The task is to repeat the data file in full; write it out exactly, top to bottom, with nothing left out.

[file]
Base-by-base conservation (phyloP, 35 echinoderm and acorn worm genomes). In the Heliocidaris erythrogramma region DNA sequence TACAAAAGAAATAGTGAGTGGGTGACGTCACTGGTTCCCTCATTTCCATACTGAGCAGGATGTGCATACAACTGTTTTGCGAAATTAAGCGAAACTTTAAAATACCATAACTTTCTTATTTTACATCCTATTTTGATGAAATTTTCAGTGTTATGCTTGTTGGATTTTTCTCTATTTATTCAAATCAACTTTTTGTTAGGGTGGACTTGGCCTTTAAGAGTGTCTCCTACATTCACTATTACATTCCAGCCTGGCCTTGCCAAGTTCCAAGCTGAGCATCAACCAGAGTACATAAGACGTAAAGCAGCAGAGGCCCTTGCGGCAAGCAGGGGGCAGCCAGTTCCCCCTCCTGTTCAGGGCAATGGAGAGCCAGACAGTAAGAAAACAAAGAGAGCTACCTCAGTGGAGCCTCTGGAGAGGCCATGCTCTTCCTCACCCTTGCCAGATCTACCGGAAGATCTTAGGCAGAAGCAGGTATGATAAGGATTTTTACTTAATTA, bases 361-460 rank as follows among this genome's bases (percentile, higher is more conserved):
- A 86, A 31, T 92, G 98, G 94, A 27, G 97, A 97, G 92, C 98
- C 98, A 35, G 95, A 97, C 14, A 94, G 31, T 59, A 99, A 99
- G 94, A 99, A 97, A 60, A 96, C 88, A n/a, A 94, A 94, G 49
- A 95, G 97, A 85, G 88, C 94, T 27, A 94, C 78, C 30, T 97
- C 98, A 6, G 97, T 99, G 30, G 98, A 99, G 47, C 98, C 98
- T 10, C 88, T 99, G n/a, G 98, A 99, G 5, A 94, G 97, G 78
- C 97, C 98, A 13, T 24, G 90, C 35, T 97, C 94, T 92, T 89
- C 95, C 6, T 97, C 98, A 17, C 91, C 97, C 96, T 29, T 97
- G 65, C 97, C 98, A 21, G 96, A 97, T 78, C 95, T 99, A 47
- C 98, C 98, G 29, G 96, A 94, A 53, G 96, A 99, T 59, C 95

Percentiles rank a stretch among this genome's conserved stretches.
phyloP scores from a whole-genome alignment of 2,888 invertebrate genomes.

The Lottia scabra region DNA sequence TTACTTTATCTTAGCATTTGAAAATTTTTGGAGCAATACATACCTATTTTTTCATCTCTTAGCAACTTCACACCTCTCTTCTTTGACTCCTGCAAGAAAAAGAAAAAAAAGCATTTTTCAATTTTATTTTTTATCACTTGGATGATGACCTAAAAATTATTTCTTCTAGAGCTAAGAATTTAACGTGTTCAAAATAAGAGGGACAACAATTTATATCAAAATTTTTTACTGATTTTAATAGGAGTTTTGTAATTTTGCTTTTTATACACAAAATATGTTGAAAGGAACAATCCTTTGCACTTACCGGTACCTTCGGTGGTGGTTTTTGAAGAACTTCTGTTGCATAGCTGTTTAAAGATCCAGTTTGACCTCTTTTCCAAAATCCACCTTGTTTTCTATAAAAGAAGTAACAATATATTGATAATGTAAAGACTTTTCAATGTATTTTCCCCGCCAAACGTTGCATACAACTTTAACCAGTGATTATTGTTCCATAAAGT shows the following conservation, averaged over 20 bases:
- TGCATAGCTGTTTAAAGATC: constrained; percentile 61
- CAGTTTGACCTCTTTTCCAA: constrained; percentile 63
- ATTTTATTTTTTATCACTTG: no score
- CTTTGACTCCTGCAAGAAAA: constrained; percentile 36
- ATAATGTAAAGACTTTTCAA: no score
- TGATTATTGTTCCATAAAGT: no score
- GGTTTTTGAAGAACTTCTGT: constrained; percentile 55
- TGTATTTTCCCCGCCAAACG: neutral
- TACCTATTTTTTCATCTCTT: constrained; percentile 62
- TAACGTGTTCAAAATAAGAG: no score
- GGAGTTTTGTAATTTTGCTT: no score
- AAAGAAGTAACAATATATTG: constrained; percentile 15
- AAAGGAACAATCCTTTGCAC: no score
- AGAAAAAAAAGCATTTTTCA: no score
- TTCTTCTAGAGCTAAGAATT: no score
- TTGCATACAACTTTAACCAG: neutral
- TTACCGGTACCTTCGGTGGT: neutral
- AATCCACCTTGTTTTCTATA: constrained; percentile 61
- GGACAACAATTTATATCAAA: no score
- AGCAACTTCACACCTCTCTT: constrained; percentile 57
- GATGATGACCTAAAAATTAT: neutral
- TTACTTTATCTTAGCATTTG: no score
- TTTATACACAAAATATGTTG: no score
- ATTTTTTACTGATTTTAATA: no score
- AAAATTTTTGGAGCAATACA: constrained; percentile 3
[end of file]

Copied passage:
Base-by-base conservation (phyloP, 35 echinoderm and acorn worm genomes). In the Heliocidaris erythrogramma region DNA sequence TACAAAAGAAATAGTGAGTGGGTGACGTCACTGGTTCCCTCATTTCCATACTGAGCAGGATGTGCATACAACTGTTTTGCGAAATTAAGCGAAACTTTAAAATACCATAACTTTCTTATTTTACATCCTATTTTGATGAAATTTTCAGTGTTATGCTTGTTGGATTTTTCTCTATTTATTCAAATCAACTTTTTGTTAGGGTGGACTTGGCCTTTAAGAGTGTCTCCTACATTCACTATTACATTCCAGCCTGGCCTTGCCAAGTTCCAAGCTGAGCATCAACCAGAGTACATAAGACGTAAAGCAGCAGAGGCCCTTGCGGCAAGCAGGGGGCAGCCAGTTCCCCCTCCTGTTCAGGGCAATGGAGAGCCAGACAGTAAGAAAACAAAGAGAGCTACCTCAGTGGAGCCTCTGGAGAGGCCATGCTCTTCCTCACCCTTGCCAGATCTACCGGAAGATCTTAGGCAGAAGCAGGTATGATAAGGATTTTTACTTAATTA, bases 361-460 rank as follows among this genome's bases (percentile, higher is more conserved):
- A 86, A 31, T 92, G 98, G 94, A 27, G 97, A 97, G 92, C 98
- C 98, A 35, G 95, A 97, C 14, A 94, G 31, T 59, A 99, A 99
- G 94, A 99, A 97, A 60, A 96, C 88, A n/a, A 94, A 94, G 49
- A 95, G 97, A 85, G 88, C 94, T 27, A 94, C 78, C 30, T 97
- C 98, A 6, G 97, T 99, G 30, G 98, A 99, G 47, C 98, C 98
- T 10, C 88, T 99, G n/a, G 98, A 99, G 5, A 94, G 97, G 78
- C 97, C 98, A 13, T 24, G 90, C 35, T 97, C 94, T 92, T 89
- C 95, C 6, T 97, C 98, A 17, C 91, C 97, C 96, T 29, T 97
- G 65, C 97, C 98, A 21, G 96, A 97, T 78, C 95, T 99, A 47
- C 98, C 98, G 29, G 96, A 94, A 53, G 96, A 99, T 59, C 95

Percentiles rank a stretch among this genome's conserved stretches.
phyloP scores from a whole-genome alignment of 2,888 invertebrate genomes.

The Lottia scabra region DNA sequence TTACTTTATCTTAGCATTTGAAAATTTTTGGAGCAATACATACCTATTTTTTCATCTCTTAGCAACTTCACACCTCTCTTCTTTGACTCCTGCAAGAAAAAGAAAAAAAAGCATTTTTCAATTTTATTTTTTATCACTTGGATGATGACCTAAAAATTATTTCTTCTAGAGCTAAGAATTTAACGTGTTCAAAATAAGAGGGACAACAATTTATATCAAAATTTTTTACTGATTTTAATAGGAGTTTTGTAATTTTGCTTTTTATACACAAAATATGTTGAAAGGAACAATCCTTTGCACTTACCGGTACCTTCGGTGGTGGTTTTTGAAGAACTTCTGTTGCATAGCTGTTTAAAGATCCAGTTTGACCTCTTTTCCAAAATCCACCTTGTTTTCTATAAAAGAAGTAACAATATATTGATAATGTAAAGACTTTTCAATGTATTTTCCCCGCCAAACGTTGCATACAACTTTAACCAGTGATTATTGTTCCATAAAGT shows the following conservation, averaged over 20 bases:
- TGCATAGCTGTTTAAAGATC: constrained; percentile 61
- CAGTTTGACCTCTTTTCCAA: constrained; percentile 63
- ATTTTATTTTTTATCACTTG: no score
- CTTTGACTCCTGCAAGAAAA: constrained; percentile 36
- ATAATGTAAAGACTTTTCAA: no score
- TGATTATTGTTCCATAAAGT: no score
- GGTTTTTGAAGAACTTCTGT: constrained; percentile 55
- TGTATTTTCCCCGCCAAACG: neutral
- TACCTATTTTTTCATCTCTT: constrained; percentile 62
- TAACGTGTTCAAAATAAGAG: no score
- GGAGTTTTGTAATTTTGCTT: no score
- AAAGAAGTAACAATATATTG: constrained; percentile 15
- AAAGGAACAATCCTTTGCAC: no score
- AGAAAAAAAAGCATTTTTCA: no score
- TTCTTCTAGAGCTAAGAATT: no score
- TTGCATACAACTTTAACCAG: neutral
- TTACCGGTACCTTCGGTGGT: neutral
- AATCCACCTTGTTTTCTATA: constrained; percentile 61
- GGACAACAATTTATATCAAA: no score
- AGCAACTTCACACCTCTCTT: constrained; percentile 57
- GATGATGACCTAAAAATTAT: neutral
- TTACTTTATCTTAGCATTTG: no score
- TTTATACACAAAATATGTTG: no score
- ATTTTTTACTGATTTTAATA: no score
- AAAATTTTTGGAGCAATACA: constrained; percentile 3